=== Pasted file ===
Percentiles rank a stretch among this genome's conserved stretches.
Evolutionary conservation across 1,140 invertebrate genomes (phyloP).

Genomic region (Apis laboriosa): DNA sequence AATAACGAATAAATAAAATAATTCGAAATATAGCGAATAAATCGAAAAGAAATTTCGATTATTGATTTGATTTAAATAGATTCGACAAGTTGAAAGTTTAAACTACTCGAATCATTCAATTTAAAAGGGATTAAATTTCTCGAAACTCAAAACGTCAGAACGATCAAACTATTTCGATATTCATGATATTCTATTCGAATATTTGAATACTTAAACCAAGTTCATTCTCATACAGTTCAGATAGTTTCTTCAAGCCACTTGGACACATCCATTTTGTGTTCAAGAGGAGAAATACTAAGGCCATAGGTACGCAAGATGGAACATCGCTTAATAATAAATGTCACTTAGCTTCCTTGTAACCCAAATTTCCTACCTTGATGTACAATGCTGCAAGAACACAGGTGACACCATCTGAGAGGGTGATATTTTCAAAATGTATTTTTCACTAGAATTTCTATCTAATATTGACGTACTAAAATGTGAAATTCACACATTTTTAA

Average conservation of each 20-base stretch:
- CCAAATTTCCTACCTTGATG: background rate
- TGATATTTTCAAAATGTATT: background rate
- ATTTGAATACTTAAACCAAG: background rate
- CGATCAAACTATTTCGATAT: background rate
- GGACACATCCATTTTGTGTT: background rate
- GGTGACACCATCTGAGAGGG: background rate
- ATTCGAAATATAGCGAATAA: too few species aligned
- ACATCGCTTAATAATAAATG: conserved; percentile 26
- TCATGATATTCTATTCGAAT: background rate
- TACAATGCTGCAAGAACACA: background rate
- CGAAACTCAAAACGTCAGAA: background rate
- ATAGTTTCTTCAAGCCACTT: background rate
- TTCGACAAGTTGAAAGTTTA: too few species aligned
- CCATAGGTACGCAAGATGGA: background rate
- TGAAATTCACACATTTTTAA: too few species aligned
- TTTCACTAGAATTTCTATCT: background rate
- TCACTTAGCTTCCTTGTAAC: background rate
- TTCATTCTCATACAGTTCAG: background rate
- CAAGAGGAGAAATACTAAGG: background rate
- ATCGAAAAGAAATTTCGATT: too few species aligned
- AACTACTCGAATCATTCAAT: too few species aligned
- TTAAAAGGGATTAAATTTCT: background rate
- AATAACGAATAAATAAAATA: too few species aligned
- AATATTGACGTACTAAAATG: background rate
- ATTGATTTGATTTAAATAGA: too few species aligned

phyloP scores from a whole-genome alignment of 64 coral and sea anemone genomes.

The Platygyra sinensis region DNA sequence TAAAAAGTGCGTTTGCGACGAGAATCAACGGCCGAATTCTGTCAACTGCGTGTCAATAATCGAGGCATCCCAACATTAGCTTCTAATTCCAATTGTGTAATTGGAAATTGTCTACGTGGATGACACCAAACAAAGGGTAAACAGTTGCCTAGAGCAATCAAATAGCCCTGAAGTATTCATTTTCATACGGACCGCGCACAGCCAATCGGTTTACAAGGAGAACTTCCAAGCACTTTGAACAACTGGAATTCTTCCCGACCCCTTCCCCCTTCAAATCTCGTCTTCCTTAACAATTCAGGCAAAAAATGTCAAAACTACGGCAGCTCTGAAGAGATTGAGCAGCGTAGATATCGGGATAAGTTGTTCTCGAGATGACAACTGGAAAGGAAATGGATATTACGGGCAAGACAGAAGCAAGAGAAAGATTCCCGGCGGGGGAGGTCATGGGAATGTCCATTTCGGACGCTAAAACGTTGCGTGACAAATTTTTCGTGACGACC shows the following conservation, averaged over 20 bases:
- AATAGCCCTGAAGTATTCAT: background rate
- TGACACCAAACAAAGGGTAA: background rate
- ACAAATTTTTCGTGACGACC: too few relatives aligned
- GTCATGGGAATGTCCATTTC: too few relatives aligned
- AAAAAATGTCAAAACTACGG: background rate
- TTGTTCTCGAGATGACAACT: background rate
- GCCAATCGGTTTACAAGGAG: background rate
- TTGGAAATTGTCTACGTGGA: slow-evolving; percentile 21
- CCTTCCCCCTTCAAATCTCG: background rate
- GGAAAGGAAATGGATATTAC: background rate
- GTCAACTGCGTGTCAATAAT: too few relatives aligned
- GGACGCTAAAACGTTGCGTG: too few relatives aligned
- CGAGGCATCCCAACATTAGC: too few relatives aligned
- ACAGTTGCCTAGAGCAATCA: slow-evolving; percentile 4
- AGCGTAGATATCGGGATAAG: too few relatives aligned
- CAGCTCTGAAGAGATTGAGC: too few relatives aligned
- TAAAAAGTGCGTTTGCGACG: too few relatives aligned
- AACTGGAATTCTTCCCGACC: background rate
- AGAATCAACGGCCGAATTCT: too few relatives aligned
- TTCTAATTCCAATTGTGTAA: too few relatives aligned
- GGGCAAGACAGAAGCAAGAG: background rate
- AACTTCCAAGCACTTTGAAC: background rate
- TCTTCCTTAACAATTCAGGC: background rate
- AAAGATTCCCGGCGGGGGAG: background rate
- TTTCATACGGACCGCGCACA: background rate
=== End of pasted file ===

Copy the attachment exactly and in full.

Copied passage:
Percentiles rank a stretch among this genome's conserved stretches.
Evolutionary conservation across 1,140 invertebrate genomes (phyloP).

Genomic region (Apis laboriosa): DNA sequence AATAACGAATAAATAAAATAATTCGAAATATAGCGAATAAATCGAAAAGAAATTTCGATTATTGATTTGATTTAAATAGATTCGACAAGTTGAAAGTTTAAACTACTCGAATCATTCAATTTAAAAGGGATTAAATTTCTCGAAACTCAAAACGTCAGAACGATCAAACTATTTCGATATTCATGATATTCTATTCGAATATTTGAATACTTAAACCAAGTTCATTCTCATACAGTTCAGATAGTTTCTTCAAGCCACTTGGACACATCCATTTTGTGTTCAAGAGGAGAAATACTAAGGCCATAGGTACGCAAGATGGAACATCGCTTAATAATAAATGTCACTTAGCTTCCTTGTAACCCAAATTTCCTACCTTGATGTACAATGCTGCAAGAACACAGGTGACACCATCTGAGAGGGTGATATTTTCAAAATGTATTTTTCACTAGAATTTCTATCTAATATTGACGTACTAAAATGTGAAATTCACACATTTTTAA

Average conservation of each 20-base stretch:
- CCAAATTTCCTACCTTGATG: background rate
- TGATATTTTCAAAATGTATT: background rate
- ATTTGAATACTTAAACCAAG: background rate
- CGATCAAACTATTTCGATAT: background rate
- GGACACATCCATTTTGTGTT: background rate
- GGTGACACCATCTGAGAGGG: background rate
- ATTCGAAATATAGCGAATAA: too few species aligned
- ACATCGCTTAATAATAAATG: conserved; percentile 26
- TCATGATATTCTATTCGAAT: background rate
- TACAATGCTGCAAGAACACA: background rate
- CGAAACTCAAAACGTCAGAA: background rate
- ATAGTTTCTTCAAGCCACTT: background rate
- TTCGACAAGTTGAAAGTTTA: too few species aligned
- CCATAGGTACGCAAGATGGA: background rate
- TGAAATTCACACATTTTTAA: too few species aligned
- TTTCACTAGAATTTCTATCT: background rate
- TCACTTAGCTTCCTTGTAAC: background rate
- TTCATTCTCATACAGTTCAG: background rate
- CAAGAGGAGAAATACTAAGG: background rate
- ATCGAAAAGAAATTTCGATT: too few species aligned
- AACTACTCGAATCATTCAAT: too few species aligned
- TTAAAAGGGATTAAATTTCT: background rate
- AATAACGAATAAATAAAATA: too few species aligned
- AATATTGACGTACTAAAATG: background rate
- ATTGATTTGATTTAAATAGA: too few species aligned

phyloP scores from a whole-genome alignment of 64 coral and sea anemone genomes.

The Platygyra sinensis region DNA sequence TAAAAAGTGCGTTTGCGACGAGAATCAACGGCCGAATTCTGTCAACTGCGTGTCAATAATCGAGGCATCCCAACATTAGCTTCTAATTCCAATTGTGTAATTGGAAATTGTCTACGTGGATGACACCAAACAAAGGGTAAACAGTTGCCTAGAGCAATCAAATAGCCCTGAAGTATTCATTTTCATACGGACCGCGCACAGCCAATCGGTTTACAAGGAGAACTTCCAAGCACTTTGAACAACTGGAATTCTTCCCGACCCCTTCCCCCTTCAAATCTCGTCTTCCTTAACAATTCAGGCAAAAAATGTCAAAACTACGGCAGCTCTGAAGAGATTGAGCAGCGTAGATATCGGGATAAGTTGTTCTCGAGATGACAACTGGAAAGGAAATGGATATTACGGGCAAGACAGAAGCAAGAGAAAGATTCCCGGCGGGGGAGGTCATGGGAATGTCCATTTCGGACGCTAAAACGTTGCGTGACAAATTTTTCGTGACGACC shows the following conservation, averaged over 20 bases:
- AATAGCCCTGAAGTATTCAT: background rate
- TGACACCAAACAAAGGGTAA: background rate
- ACAAATTTTTCGTGACGACC: too few relatives aligned
- GTCATGGGAATGTCCATTTC: too few relatives aligned
- AAAAAATGTCAAAACTACGG: background rate
- TTGTTCTCGAGATGACAACT: background rate
- GCCAATCGGTTTACAAGGAG: background rate
- TTGGAAATTGTCTACGTGGA: slow-evolving; percentile 21
- CCTTCCCCCTTCAAATCTCG: background rate
- GGAAAGGAAATGGATATTAC: background rate
- GTCAACTGCGTGTCAATAAT: too few relatives aligned
- GGACGCTAAAACGTTGCGTG: too few relatives aligned
- CGAGGCATCCCAACATTAGC: too few relatives aligned
- ACAGTTGCCTAGAGCAATCA: slow-evolving; percentile 4
- AGCGTAGATATCGGGATAAG: too few relatives aligned
- CAGCTCTGAAGAGATTGAGC: too few relatives aligned
- TAAAAAGTGCGTTTGCGACG: too few relatives aligned
- AACTGGAATTCTTCCCGACC: background rate
- AGAATCAACGGCCGAATTCT: too few relatives aligned
- TTCTAATTCCAATTGTGTAA: too few relatives aligned
- GGGCAAGACAGAAGCAAGAG: background rate
- AACTTCCAAGCACTTTGAAC: background rate
- TCTTCCTTAACAATTCAGGC: background rate
- AAAGATTCCCGGCGGGGGAG: background rate
- TTTCATACGGACCGCGCACA: background rate